Having my friends coming over and spending an evening at the Oxo tower and later at the Electric Ballroom (a heavy-metal club) in Camden Town.

Really enjoying London, especially with Raquel on week-ends, going to the movies, wandering in the neighbourhood (Maida Vale, Regent’s Canal from Little Venice to Camden).

My two-week vacations in Hawaii when we both learned to surf – what an amazing part of the world (but then, which one is not if you think about it).

There are also the not-so-funny stories like feeling alone sometimes and leaving Raquel at the Eurostar terminal almost every Sunday afternoon.

I’m sorry for the nostalgic almost war-veteran tone, maybe that’s tonight’s beer talking. :)

Sure, I’m going to miss living in London this term and it’s going to be weird commuting every week but that’s the low cost MBA – no rent in London as Raquel has to stay in Paris anyway.

Anyway, there are still a lot of fun and great moments to come and my term on exchange in UCLA will bring its share of good stories too. So, stay tuned!

Running into Jack
London Business School is this fabulous place where you just run into business celebrities more often that not.

On my way to the quad earlier today, I ran into Jack Welsh walking with our Dean. Electron Jack was on our campus to give a speech to the executive programmes.

19 September 2005

Back in London again
Paraphrasing Aerosmith, I’m back in London again.

During the summer in Paris, I sometimes felt nostalgic about our campus, our neighbourhood and Regent’s Park with its football, rugby and unique cricket grounds and games where I went to run in a (very) few occasions.

It occurred to me that I am a bit culture-schizophrenic, switching from a bit less than average French attitude while in France to a French-tainted British/Atlantic behaviour when I am West of the Channel (if such a behavioural pattern exists).

I was a bit doubtful when we had to fill our “Cultural Intelligence” questionnaire while embarking on the program last year but I really realised today that this might not be total BS (and by BS, I don’t mean Business School). But then, I was a bit tired by waking up too early compared to my natural inclination, so maybe I was not thinking clearly… OB making sense?!?! :)

Anyway, it’s great to be back on campus and I’m going to enjoy this week, one of the few that I will spend here as I’ll be commuting to London for only 3 days during the term.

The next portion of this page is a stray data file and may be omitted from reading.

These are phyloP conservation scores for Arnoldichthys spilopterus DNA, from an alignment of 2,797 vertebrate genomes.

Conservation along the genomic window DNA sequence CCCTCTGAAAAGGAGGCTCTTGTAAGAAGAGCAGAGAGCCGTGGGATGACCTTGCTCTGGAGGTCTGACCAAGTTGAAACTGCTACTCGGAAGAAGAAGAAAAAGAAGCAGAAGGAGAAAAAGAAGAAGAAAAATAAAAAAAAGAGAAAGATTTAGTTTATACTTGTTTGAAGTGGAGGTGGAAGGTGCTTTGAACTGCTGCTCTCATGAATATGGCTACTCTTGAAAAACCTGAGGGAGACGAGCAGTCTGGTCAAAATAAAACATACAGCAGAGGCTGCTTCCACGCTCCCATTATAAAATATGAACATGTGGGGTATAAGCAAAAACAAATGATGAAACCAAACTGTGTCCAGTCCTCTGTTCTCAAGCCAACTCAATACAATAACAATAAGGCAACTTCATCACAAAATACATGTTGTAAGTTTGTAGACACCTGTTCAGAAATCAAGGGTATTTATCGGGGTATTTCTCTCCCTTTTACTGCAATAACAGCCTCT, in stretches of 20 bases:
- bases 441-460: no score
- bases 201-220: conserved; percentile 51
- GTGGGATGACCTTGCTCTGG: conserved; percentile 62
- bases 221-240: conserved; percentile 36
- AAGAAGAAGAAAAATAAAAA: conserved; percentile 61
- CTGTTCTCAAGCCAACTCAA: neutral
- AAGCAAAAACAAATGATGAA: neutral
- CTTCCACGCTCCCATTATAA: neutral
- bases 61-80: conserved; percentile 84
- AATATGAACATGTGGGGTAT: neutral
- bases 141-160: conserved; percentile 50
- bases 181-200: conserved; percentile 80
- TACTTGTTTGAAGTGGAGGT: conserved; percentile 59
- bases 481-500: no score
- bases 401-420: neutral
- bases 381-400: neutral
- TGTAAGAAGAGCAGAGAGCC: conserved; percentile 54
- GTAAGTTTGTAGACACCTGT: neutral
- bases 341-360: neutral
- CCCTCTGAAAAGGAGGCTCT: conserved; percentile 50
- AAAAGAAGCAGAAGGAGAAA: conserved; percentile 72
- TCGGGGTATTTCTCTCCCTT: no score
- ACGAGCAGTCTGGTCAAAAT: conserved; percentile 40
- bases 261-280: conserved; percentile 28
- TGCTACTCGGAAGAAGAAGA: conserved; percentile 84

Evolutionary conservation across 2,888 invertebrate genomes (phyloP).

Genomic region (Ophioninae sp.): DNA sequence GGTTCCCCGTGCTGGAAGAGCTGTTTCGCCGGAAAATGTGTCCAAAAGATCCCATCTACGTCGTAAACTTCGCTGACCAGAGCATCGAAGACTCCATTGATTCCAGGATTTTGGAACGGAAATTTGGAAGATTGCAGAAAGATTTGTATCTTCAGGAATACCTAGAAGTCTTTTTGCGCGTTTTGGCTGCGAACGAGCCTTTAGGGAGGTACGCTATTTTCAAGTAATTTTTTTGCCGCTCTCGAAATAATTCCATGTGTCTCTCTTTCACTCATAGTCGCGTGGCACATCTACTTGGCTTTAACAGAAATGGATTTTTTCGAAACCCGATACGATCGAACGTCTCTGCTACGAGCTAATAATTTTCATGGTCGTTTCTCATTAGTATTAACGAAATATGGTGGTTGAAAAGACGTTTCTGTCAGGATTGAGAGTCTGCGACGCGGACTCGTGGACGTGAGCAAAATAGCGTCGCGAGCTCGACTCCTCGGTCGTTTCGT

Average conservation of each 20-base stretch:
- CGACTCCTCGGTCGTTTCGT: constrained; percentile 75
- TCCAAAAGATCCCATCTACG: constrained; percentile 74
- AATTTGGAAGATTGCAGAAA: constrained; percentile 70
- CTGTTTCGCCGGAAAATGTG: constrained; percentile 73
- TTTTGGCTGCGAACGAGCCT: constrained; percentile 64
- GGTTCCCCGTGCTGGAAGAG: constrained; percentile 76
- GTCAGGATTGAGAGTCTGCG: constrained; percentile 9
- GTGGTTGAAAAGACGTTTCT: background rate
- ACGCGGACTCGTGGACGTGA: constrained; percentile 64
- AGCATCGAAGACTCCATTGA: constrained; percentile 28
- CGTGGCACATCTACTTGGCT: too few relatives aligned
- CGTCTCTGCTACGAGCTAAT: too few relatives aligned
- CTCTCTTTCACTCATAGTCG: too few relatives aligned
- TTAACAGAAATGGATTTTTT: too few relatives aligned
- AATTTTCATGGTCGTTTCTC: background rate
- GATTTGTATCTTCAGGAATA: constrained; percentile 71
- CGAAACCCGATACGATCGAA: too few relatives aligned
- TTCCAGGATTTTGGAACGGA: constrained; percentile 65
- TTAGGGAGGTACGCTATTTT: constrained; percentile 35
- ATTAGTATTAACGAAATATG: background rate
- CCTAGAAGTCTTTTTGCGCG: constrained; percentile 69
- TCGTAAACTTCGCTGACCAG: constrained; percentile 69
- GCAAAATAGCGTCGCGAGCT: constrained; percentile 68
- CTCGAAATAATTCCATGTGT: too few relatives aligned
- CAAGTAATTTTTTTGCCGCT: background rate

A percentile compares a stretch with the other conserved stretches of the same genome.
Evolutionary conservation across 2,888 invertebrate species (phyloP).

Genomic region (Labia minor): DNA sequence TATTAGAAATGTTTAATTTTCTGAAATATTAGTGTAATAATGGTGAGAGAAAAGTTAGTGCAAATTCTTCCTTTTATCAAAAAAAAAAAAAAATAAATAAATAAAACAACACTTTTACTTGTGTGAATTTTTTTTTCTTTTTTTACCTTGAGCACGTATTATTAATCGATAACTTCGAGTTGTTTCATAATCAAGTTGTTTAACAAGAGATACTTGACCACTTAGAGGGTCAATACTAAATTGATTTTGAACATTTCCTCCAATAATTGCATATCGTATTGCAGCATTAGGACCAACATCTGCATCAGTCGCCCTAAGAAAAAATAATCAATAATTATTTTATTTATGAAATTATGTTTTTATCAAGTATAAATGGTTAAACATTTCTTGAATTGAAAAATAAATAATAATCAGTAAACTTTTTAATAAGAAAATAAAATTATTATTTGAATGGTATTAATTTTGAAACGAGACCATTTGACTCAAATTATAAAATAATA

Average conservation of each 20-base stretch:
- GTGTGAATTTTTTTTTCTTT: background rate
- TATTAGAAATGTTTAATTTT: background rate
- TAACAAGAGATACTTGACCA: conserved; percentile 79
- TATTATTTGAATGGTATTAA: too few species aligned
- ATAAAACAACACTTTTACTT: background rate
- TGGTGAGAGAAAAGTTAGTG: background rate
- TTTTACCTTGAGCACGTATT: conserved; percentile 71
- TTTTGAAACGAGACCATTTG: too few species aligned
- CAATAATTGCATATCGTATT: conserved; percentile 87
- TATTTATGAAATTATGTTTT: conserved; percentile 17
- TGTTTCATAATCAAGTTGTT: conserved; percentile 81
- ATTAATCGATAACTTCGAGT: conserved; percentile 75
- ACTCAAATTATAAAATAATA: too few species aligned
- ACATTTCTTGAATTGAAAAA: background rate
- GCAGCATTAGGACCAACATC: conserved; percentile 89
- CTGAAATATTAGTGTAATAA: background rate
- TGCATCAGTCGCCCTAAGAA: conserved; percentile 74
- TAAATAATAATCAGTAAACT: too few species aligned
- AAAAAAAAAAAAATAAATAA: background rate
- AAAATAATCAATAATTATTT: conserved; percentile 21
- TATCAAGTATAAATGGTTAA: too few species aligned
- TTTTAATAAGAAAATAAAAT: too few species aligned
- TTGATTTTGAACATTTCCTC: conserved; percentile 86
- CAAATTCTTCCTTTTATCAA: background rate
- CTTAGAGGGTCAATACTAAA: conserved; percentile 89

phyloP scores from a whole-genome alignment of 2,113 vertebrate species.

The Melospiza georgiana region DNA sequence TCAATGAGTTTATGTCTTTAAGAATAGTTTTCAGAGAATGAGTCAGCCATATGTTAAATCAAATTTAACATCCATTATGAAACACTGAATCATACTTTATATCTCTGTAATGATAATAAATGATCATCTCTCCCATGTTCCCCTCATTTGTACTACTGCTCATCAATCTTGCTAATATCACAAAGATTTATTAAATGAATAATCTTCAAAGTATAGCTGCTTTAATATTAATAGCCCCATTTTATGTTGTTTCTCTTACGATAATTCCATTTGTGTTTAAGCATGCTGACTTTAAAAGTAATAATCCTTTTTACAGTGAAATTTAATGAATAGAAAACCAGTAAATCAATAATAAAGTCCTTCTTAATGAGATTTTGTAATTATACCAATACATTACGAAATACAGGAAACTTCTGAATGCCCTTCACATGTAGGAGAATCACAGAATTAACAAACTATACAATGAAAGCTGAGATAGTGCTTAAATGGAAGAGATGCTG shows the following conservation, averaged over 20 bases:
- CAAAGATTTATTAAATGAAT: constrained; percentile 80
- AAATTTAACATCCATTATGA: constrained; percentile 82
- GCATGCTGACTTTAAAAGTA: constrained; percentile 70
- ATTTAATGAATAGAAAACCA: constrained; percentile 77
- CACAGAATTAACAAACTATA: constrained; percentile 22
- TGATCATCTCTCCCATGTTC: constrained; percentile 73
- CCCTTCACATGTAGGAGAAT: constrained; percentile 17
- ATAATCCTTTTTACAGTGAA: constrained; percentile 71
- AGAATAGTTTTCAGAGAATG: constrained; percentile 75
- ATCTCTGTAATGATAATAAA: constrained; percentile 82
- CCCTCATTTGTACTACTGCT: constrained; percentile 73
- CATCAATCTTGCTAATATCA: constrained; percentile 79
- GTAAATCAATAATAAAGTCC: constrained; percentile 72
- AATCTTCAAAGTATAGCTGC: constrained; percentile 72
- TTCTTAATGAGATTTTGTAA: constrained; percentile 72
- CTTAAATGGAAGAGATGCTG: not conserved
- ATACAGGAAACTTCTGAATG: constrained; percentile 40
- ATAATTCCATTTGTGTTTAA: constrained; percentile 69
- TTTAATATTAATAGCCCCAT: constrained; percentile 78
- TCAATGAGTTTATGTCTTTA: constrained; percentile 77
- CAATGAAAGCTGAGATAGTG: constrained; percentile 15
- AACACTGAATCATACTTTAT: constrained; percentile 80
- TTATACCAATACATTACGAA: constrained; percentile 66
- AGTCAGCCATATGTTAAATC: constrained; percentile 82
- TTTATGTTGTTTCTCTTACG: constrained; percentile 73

Sunrise in Eurostar
Nature offered me a nice compensation for my cold hard morning starting at 5:00 to take the 6:22 Eurostar to London. I couldn’t sleep because I had about 80 pages of Grant’s Contemporary Strategy Analysis to read for my Strategy Dynamics class but the scenery was gorgeous.

I had the moon up in the sky on my left and the rising sun’s light slowly emerging from northern France’s mist. At one point, the track was above the fog and offered a surrealistic view of a cloud sea where roofs and trees looked like small islands. Then the train dived back into the fog before the sun finally emerged projecting a pink-red light.

I left a message on my wife’s voicemail before we reached the tunnel, finished my readings and slept during the train’s journey in the British countryside.

15 September 2005

The Scream that stuck
Maybe a good explanation why recent blockbusters have not “busted” as much as expected: they don’t use the Wilhelm Scream (watch out – there is sound on the page).

One sound effect that has found a following with many sound editors and observant movie fans is a distinctive scream named Wilhelm.

In 1951, the Warner Brothers film "Distant Drums" directed by Raoul Walsh starred Gary Cooper as Captain Quincy Wyatt, who leads a group of soldiers to stop some Seminole Indians from threatening settlers in early 19th Century Florida. During a scene in which the soldiers are wading through a swamp in the everglades, one of them is bitten and dragged underwater by an alligator.

As is usually the case with the making of a movie, the scream for that character was recorded later. Six short pained screams were recorded in a single take, which was slated "man getting bit by an alligator, and he screams." The fifth scream was used for the soldier - but the 4th, 5th, and 6th screams recorded in the session were also used earlier in the film when three Indians are shot, one after another, during a raid on a fort.